Bell, Julie

Tagged: Art

(1958-    ) American artist, the wife of artist Boris Vallejo and mother of artists Anthony Palumbo and David Palumbo. The first thirty years of her life were unsettled, as a parental separation and a first marriage to aspiring academic and future sf scholar Donald E Palumbo (1949-    ) forced her to relocate several times and disrupted her education. But she developed two strong interests that would define her career: art, and body-building, a field in which she competed professionally and one that would later influence her erotic portrayals of human bodies. Her life changed forever when she met Vallejo in 1989 and successively became his model, art student, and wife following her divorce from Palumbo.

Although Bell had earlier illustrated a privately published children's book, David Goldsmith's The Mystery of Kawbawgam's Grave (1979) as by Clifford F Cleveland, she launched her sf career by doing four black-and-white covers for the British magazine Peeping Tom before moving on to book covers, beginning with her cover for the 1992 Tor Books edition of Harry Harrison and Leon Stover's Stonehenge: Where Atlantis Died (1972) showing two sword-wielding antagonists in Roman garb battling at an unusual angle. A second cover, for John Maddox Roberts's Conan and the Treasure of Python (1993), reflected her experience in body-building: Robert E Howard's iconic character had always looked strong and muscular, but never before had he posed so provocatively to show off his well-developed, well-oiled biceps. Even though these were her only published book covers at the time, Paper Tiger then published two compilations of her artwork, The Julie Bell Portfolio (graph 1994) and Hard Curves: The Fantasy Art of Julie Bell (graph 1996), presumably influenced by her relationship with the noted Vallejo. Bell strengthened her reputation by means of dynamic depictions of Marvel Comics Superheroes, displayed among other places on the covers of several novels featuring Spider-Man (David Michelinie and Dean Wesley Smith's Carnage in New York [1995], Smith's Goblin's Revenge [1996], and John Vornholt's Valley of the Lizard [1998]) and the X-Men and the Avengers (Greg Cox's Lost and Found [1999], Search and Rescue [1999], and Friend or Foe? [2000]). While she published one more solo portfolio, Soft as Steel: The Fantasy Art of Julie Bell (graph 1999), all of her subsequent compilations featured both her and Vallejo's works, as the couple, while continuing to work separately, increasingly presented themselves as a team. These books, along with other joint projects like annual calendars, have recently seemed most central to her career, although she has continued to paint book covers while also producing collectible art, advertisements, and CD covers – most impressively, an energized portrait of a hero riding a dragon for Meat Loaf's Bat Out of Hell III: The Monster Is Loose (2006).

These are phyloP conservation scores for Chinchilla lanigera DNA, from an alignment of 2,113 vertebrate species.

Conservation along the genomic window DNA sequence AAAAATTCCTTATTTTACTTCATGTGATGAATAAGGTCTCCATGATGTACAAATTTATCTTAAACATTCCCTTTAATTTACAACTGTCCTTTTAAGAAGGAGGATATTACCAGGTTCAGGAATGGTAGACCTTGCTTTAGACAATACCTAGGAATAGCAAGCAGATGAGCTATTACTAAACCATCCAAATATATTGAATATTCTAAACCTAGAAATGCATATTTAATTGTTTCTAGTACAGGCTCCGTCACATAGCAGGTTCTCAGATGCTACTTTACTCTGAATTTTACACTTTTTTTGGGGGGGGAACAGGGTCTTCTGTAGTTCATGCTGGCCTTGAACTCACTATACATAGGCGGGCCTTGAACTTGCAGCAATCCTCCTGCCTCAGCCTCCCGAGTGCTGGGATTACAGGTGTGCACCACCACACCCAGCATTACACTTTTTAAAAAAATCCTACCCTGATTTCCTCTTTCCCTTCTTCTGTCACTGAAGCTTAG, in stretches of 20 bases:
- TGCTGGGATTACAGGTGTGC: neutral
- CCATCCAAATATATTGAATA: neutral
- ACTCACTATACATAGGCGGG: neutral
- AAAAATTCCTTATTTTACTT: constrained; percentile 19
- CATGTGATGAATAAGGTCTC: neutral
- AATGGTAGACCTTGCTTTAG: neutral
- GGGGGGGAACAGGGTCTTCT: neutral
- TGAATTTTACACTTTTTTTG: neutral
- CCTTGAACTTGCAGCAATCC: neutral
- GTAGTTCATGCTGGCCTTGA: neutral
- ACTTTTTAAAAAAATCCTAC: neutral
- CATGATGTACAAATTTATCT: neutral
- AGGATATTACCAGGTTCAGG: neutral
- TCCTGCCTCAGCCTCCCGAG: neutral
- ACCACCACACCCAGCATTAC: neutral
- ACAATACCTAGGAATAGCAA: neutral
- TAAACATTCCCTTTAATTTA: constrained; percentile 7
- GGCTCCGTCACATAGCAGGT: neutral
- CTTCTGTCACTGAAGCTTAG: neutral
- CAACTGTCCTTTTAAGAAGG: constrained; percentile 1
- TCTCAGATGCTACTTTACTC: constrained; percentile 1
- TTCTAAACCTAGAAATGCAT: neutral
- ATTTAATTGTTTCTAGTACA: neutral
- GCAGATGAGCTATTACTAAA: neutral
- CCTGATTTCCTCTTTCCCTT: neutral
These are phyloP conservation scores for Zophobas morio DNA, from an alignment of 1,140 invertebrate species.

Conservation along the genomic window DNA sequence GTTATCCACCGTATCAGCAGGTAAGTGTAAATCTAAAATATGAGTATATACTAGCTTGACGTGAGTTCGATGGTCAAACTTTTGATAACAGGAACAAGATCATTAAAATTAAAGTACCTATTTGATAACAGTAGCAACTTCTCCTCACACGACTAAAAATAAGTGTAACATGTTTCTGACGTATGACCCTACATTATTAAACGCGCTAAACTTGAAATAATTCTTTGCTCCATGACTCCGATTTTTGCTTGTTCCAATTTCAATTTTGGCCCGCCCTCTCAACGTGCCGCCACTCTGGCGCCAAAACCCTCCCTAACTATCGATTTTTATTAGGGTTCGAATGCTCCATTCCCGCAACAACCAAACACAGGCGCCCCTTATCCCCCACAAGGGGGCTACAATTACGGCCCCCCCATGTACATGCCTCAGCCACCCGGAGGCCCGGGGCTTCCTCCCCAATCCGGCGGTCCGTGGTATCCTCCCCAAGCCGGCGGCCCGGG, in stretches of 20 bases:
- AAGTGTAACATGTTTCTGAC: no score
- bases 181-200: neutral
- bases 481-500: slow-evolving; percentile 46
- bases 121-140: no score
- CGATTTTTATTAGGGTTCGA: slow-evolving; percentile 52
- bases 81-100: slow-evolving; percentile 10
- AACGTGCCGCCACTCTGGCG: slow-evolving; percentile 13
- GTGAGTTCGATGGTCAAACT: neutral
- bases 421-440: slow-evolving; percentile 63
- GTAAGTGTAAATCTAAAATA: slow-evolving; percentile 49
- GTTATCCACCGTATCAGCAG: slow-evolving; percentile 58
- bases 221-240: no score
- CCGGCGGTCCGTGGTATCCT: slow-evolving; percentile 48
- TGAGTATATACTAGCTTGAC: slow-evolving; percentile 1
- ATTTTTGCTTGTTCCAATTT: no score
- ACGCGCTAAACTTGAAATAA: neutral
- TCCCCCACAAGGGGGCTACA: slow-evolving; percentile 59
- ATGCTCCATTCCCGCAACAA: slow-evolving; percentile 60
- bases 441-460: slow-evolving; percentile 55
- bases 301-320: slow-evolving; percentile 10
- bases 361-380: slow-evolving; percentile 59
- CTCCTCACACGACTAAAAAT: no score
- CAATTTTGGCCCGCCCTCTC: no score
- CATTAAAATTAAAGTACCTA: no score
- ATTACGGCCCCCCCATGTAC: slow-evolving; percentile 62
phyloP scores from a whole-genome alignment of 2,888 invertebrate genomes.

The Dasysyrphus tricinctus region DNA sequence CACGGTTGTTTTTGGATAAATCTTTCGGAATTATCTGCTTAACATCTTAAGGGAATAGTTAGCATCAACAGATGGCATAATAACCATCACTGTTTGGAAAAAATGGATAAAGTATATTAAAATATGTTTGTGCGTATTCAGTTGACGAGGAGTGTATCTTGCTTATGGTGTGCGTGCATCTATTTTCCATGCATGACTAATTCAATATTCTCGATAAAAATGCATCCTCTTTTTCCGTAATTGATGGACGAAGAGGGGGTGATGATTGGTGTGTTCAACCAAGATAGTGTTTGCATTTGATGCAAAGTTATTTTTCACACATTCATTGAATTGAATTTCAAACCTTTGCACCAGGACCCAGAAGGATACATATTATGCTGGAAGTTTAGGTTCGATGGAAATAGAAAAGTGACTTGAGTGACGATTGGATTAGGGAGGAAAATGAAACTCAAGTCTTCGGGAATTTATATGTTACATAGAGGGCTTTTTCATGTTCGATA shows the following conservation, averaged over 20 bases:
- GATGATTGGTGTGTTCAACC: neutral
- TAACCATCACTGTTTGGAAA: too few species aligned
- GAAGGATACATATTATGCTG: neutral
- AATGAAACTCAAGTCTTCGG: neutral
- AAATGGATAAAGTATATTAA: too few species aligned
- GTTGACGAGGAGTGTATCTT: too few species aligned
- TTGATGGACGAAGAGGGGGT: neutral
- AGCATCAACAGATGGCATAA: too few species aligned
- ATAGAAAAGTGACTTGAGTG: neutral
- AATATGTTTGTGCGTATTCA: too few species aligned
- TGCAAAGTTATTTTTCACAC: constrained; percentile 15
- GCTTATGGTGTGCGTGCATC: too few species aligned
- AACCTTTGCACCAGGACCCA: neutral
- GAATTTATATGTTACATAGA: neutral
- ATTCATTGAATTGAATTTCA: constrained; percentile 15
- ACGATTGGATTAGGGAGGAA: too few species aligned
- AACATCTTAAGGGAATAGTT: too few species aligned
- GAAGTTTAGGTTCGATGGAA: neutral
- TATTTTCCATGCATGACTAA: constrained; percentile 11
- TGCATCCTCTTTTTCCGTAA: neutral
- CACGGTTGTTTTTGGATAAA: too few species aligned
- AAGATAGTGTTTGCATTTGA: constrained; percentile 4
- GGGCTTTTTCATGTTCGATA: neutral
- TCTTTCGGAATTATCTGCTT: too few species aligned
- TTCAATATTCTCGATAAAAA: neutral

While best known for her sexually charged portraits of undressed men and women, Bell can also handle traditional sf tropes, as seen in her cover for Andre Norton's The Solar Queen (omni 2003), depicting a realistic Spaceship on the moon of a large planet with other moons prominently nearby; in a similar vein, Bell painted an exciting cover image for Douglas Niles's War of the Worlds: New Millennium (2005) showing Martian spacecraft attacking the White House, as well as some impressive duelling aircraft for Orson Scott Card's First Meetings in Ender's Universe (coll 2002 as First Meetings: Three Stories from the Enderverse; exp vt First Meetings in the Enderverse 2003; vt 2004). In 2009 she received a Chesley Award for general artistic achievement. [GW]

Julie Bell

born Beaumont, Texas: 21 October 1958

died

works (excluding calendars)

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